Saturday, 27 March 2010

Promote Shetland Process


My latest completed project was to produce a set of illustrations to be featured in the themed itineraries of Promote Shetland's 2010 Pocket Guide.

The guide will be quite unusual, quirky and something that people would want to keep as a souvenir of Shetland. The publication will be predominantly pre-arrival material and will be Promote Shetland's main marketing tool aside the web. (www.shetland.org)

Promote Shetland asked me to come along and present to them some concepts for possible styles that could work in the guide. They had quite liked the work and the papercut style I achieved whilst working on the Gman: Contemporary Craft project, which had been seen around Shetland Museum & Archives where Promote Shetland are based.

Straight away I knew that a handcut paper style would suit what they were looking for. I thought I would experiment with a random 'Shetland scene' - trying to achieve a 3D depth of field with layers of paper - some textured/patterned - built up on top of each other.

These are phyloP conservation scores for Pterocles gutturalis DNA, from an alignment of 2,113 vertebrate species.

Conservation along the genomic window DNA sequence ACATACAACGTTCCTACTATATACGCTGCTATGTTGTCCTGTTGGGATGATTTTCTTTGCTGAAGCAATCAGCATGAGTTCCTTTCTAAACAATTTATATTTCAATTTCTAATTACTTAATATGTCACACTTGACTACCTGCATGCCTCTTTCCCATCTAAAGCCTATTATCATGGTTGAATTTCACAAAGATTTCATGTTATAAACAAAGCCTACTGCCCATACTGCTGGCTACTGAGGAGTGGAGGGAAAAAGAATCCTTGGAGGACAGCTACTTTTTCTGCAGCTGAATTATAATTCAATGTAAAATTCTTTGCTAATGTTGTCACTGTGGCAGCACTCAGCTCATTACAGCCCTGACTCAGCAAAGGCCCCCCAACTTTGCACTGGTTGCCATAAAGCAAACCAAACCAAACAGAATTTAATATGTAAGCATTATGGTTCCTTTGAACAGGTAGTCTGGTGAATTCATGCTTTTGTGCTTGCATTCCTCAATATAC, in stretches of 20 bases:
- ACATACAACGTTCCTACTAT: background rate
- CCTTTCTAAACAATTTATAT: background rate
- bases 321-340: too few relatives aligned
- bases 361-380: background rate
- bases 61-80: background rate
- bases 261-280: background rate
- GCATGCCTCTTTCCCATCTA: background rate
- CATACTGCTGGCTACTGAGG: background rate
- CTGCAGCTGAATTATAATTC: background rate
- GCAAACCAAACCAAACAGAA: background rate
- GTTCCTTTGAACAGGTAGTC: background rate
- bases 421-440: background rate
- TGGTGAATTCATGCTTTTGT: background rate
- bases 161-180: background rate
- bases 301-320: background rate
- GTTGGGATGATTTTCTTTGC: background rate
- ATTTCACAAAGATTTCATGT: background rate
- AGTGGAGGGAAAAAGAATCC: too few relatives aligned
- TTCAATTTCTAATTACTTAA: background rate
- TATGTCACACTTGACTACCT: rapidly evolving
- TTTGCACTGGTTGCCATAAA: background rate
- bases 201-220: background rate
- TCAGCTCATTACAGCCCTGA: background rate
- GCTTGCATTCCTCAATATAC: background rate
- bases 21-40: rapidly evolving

You can see what I was trying to do with the scene, didn't really work fully as intended, but the piece still allowed me to show the concept, and I could physically show how the idea could work with development and studio photography.

I also presented a really rough mock of another idea using blocked out shapes and text, using another random 'Shetland scene' - for example purposes.

The team at Promote Shetland agreed for me to take this concept forward for each of the five themed itineraries: Bird Watching & Nature, Island Hopping, Walking, Archaeology and Shetland with Kids.

I worked on tightening up the style and kept a consistency throughout for the final papercut pieces.

Each papercut started life as a quick rough sketch of the idea, then drawn out and traced backwards onto GFSmith Colourplan White paper and delicately cut. I always find it interesting looking at the original sketches for other designers and illustrators so here are some sketches:



It was important to really concentrate as some parts of the original drawing were wrong and had to change as I cut, because of technical issues, keeping the image together. Sometimes if I went ahead and made a cut, I would loose an integral part of the papercut, so I always had to be one step ahead and be prepared to be flexible with the image. I feel this really helped the final pieces.

When I receive a copy of the guide I will post pictures of how Promote Shetland's designers took the papercuts and applied them to the style of the whole Pocket Guide. I found it quite intriguing to see how another designer worked with them. I will pick up on that when I post the finals.
Thanks for looking.